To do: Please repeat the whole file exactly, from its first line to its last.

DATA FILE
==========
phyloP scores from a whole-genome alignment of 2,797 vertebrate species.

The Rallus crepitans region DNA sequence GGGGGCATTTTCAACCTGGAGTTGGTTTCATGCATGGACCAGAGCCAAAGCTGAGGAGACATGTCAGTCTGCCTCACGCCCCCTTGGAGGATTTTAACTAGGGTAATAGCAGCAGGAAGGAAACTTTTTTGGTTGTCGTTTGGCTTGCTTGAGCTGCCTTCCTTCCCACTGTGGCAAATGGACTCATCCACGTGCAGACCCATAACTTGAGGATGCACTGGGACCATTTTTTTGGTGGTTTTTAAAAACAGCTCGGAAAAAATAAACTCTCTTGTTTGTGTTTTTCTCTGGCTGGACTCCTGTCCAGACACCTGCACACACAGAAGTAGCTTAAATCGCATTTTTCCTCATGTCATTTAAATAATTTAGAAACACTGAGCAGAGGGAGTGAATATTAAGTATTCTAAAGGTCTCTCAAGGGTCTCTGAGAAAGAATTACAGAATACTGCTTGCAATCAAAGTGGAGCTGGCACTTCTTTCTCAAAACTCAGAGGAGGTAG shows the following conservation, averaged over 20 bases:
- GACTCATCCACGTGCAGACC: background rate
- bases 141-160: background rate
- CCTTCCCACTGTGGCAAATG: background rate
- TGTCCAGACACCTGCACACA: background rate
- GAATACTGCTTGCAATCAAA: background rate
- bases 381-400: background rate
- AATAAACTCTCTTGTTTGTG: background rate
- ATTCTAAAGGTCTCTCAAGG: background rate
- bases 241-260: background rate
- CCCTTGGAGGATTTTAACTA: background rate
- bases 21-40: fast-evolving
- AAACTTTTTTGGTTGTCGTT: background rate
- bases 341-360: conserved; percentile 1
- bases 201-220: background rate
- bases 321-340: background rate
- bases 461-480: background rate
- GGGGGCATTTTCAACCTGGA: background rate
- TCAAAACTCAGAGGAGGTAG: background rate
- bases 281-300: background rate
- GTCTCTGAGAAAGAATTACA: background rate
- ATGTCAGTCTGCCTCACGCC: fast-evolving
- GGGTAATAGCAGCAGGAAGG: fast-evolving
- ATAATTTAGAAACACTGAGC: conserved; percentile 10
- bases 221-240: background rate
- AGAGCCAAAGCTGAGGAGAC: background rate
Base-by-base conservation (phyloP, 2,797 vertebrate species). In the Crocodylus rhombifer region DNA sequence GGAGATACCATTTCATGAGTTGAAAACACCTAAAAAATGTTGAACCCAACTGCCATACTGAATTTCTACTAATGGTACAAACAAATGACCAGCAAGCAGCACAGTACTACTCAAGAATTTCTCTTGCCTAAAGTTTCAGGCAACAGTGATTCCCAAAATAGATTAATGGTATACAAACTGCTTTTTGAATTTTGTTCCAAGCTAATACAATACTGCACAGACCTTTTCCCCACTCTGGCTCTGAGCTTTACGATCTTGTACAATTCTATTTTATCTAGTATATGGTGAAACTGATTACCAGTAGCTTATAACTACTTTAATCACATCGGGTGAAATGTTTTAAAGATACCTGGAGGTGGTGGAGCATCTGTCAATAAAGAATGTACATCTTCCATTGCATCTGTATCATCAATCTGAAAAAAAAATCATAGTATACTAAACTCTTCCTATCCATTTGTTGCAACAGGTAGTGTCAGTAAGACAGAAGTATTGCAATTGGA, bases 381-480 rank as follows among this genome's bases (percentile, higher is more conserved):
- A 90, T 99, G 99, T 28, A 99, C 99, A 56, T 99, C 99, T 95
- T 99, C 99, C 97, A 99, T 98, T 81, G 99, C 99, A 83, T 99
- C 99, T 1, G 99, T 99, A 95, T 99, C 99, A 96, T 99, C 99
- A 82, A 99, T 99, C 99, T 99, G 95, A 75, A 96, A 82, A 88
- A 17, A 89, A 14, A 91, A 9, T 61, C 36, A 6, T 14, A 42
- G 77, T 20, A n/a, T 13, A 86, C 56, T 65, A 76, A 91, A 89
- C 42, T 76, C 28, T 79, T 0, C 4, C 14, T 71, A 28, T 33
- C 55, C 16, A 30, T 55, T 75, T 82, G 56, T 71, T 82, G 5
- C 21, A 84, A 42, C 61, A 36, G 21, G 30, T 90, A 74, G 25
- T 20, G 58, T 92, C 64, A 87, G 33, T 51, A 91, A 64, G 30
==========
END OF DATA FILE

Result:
phyloP scores from a whole-genome alignment of 2,797 vertebrate species.

The Rallus crepitans region DNA sequence GGGGGCATTTTCAACCTGGAGTTGGTTTCATGCATGGACCAGAGCCAAAGCTGAGGAGACATGTCAGTCTGCCTCACGCCCCCTTGGAGGATTTTAACTAGGGTAATAGCAGCAGGAAGGAAACTTTTTTGGTTGTCGTTTGGCTTGCTTGAGCTGCCTTCCTTCCCACTGTGGCAAATGGACTCATCCACGTGCAGACCCATAACTTGAGGATGCACTGGGACCATTTTTTTGGTGGTTTTTAAAAACAGCTCGGAAAAAATAAACTCTCTTGTTTGTGTTTTTCTCTGGCTGGACTCCTGTCCAGACACCTGCACACACAGAAGTAGCTTAAATCGCATTTTTCCTCATGTCATTTAAATAATTTAGAAACACTGAGCAGAGGGAGTGAATATTAAGTATTCTAAAGGTCTCTCAAGGGTCTCTGAGAAAGAATTACAGAATACTGCTTGCAATCAAAGTGGAGCTGGCACTTCTTTCTCAAAACTCAGAGGAGGTAG shows the following conservation, averaged over 20 bases:
- GACTCATCCACGTGCAGACC: background rate
- bases 141-160: background rate
- CCTTCCCACTGTGGCAAATG: background rate
- TGTCCAGACACCTGCACACA: background rate
- GAATACTGCTTGCAATCAAA: background rate
- bases 381-400: background rate
- AATAAACTCTCTTGTTTGTG: background rate
- ATTCTAAAGGTCTCTCAAGG: background rate
- bases 241-260: background rate
- CCCTTGGAGGATTTTAACTA: background rate
- bases 21-40: fast-evolving
- AAACTTTTTTGGTTGTCGTT: background rate
- bases 341-360: conserved; percentile 1
- bases 201-220: background rate
- bases 321-340: background rate
- bases 461-480: background rate
- GGGGGCATTTTCAACCTGGA: background rate
- TCAAAACTCAGAGGAGGTAG: background rate
- bases 281-300: background rate
- GTCTCTGAGAAAGAATTACA: background rate
- ATGTCAGTCTGCCTCACGCC: fast-evolving
- GGGTAATAGCAGCAGGAAGG: fast-evolving
- ATAATTTAGAAACACTGAGC: conserved; percentile 10
- bases 221-240: background rate
- AGAGCCAAAGCTGAGGAGAC: background rate
Base-by-base conservation (phyloP, 2,797 vertebrate species). In the Crocodylus rhombifer region DNA sequence GGAGATACCATTTCATGAGTTGAAAACACCTAAAAAATGTTGAACCCAACTGCCATACTGAATTTCTACTAATGGTACAAACAAATGACCAGCAAGCAGCACAGTACTACTCAAGAATTTCTCTTGCCTAAAGTTTCAGGCAACAGTGATTCCCAAAATAGATTAATGGTATACAAACTGCTTTTTGAATTTTGTTCCAAGCTAATACAATACTGCACAGACCTTTTCCCCACTCTGGCTCTGAGCTTTACGATCTTGTACAATTCTATTTTATCTAGTATATGGTGAAACTGATTACCAGTAGCTTATAACTACTTTAATCACATCGGGTGAAATGTTTTAAAGATACCTGGAGGTGGTGGAGCATCTGTCAATAAAGAATGTACATCTTCCATTGCATCTGTATCATCAATCTGAAAAAAAAATCATAGTATACTAAACTCTTCCTATCCATTTGTTGCAACAGGTAGTGTCAGTAAGACAGAAGTATTGCAATTGGA, bases 381-480 rank as follows among this genome's bases (percentile, higher is more conserved):
- A 90, T 99, G 99, T 28, A 99, C 99, A 56, T 99, C 99, T 95
- T 99, C 99, C 97, A 99, T 98, T 81, G 99, C 99, A 83, T 99
- C 99, T 1, G 99, T 99, A 95, T 99, C 99, A 96, T 99, C 99
- A 82, A 99, T 99, C 99, T 99, G 95, A 75, A 96, A 82, A 88
- A 17, A 89, A 14, A 91, A 9, T 61, C 36, A 6, T 14, A 42
- G 77, T 20, A n/a, T 13, A 86, C 56, T 65, A 76, A 91, A 89
- C 42, T 76, C 28, T 79, T 0, C 4, C 14, T 71, A 28, T 33
- C 55, C 16, A 30, T 55, T 75, T 82, G 56, T 71, T 82, G 5
- C 21, A 84, A 42, C 61, A 36, G 21, G 30, T 90, A 74, G 25
- T 20, G 58, T 92, C 64, A 87, G 33, T 51, A 91, A 64, G 30